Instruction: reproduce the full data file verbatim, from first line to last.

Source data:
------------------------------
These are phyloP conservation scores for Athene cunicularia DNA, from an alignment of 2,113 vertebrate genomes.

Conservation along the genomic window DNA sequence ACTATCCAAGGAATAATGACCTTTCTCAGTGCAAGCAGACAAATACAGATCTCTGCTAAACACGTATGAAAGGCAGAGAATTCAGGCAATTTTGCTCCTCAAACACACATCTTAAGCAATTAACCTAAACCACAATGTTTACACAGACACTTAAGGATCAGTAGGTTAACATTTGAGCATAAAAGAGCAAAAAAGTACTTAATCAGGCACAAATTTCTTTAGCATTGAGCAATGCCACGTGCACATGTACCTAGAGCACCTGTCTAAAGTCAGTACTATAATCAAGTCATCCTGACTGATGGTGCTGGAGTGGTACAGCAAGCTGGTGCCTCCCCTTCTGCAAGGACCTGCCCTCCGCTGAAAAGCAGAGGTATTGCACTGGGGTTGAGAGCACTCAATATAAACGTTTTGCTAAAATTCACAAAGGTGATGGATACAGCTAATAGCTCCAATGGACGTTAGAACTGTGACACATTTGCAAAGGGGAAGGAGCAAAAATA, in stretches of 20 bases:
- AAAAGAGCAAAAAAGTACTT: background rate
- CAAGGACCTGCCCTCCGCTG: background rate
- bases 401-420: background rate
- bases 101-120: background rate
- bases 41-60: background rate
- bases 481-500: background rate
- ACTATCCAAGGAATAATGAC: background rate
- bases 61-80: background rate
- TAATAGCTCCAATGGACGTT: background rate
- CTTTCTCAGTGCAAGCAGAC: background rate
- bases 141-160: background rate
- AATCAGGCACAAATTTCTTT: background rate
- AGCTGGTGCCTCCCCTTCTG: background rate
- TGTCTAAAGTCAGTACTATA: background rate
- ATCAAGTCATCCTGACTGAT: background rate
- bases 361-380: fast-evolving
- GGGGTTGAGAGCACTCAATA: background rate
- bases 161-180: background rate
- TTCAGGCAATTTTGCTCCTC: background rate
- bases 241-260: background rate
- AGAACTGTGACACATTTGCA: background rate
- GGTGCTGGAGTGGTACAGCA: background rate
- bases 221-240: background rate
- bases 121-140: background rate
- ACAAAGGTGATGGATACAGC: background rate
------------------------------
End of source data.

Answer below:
These are phyloP conservation scores for Athene cunicularia DNA, from an alignment of 2,113 vertebrate genomes.

Conservation along the genomic window DNA sequence ACTATCCAAGGAATAATGACCTTTCTCAGTGCAAGCAGACAAATACAGATCTCTGCTAAACACGTATGAAAGGCAGAGAATTCAGGCAATTTTGCTCCTCAAACACACATCTTAAGCAATTAACCTAAACCACAATGTTTACACAGACACTTAAGGATCAGTAGGTTAACATTTGAGCATAAAAGAGCAAAAAAGTACTTAATCAGGCACAAATTTCTTTAGCATTGAGCAATGCCACGTGCACATGTACCTAGAGCACCTGTCTAAAGTCAGTACTATAATCAAGTCATCCTGACTGATGGTGCTGGAGTGGTACAGCAAGCTGGTGCCTCCCCTTCTGCAAGGACCTGCCCTCCGCTGAAAAGCAGAGGTATTGCACTGGGGTTGAGAGCACTCAATATAAACGTTTTGCTAAAATTCACAAAGGTGATGGATACAGCTAATAGCTCCAATGGACGTTAGAACTGTGACACATTTGCAAAGGGGAAGGAGCAAAAATA, in stretches of 20 bases:
- AAAAGAGCAAAAAAGTACTT: background rate
- CAAGGACCTGCCCTCCGCTG: background rate
- bases 401-420: background rate
- bases 101-120: background rate
- bases 41-60: background rate
- bases 481-500: background rate
- ACTATCCAAGGAATAATGAC: background rate
- bases 61-80: background rate
- TAATAGCTCCAATGGACGTT: background rate
- CTTTCTCAGTGCAAGCAGAC: background rate
- bases 141-160: background rate
- AATCAGGCACAAATTTCTTT: background rate
- AGCTGGTGCCTCCCCTTCTG: background rate
- TGTCTAAAGTCAGTACTATA: background rate
- ATCAAGTCATCCTGACTGAT: background rate
- bases 361-380: fast-evolving
- GGGGTTGAGAGCACTCAATA: background rate
- bases 161-180: background rate
- TTCAGGCAATTTTGCTCCTC: background rate
- bases 241-260: background rate
- AGAACTGTGACACATTTGCA: background rate
- GGTGCTGGAGTGGTACAGCA: background rate
- bases 221-240: background rate
- bases 121-140: background rate
- ACAAAGGTGATGGATACAGC: background rate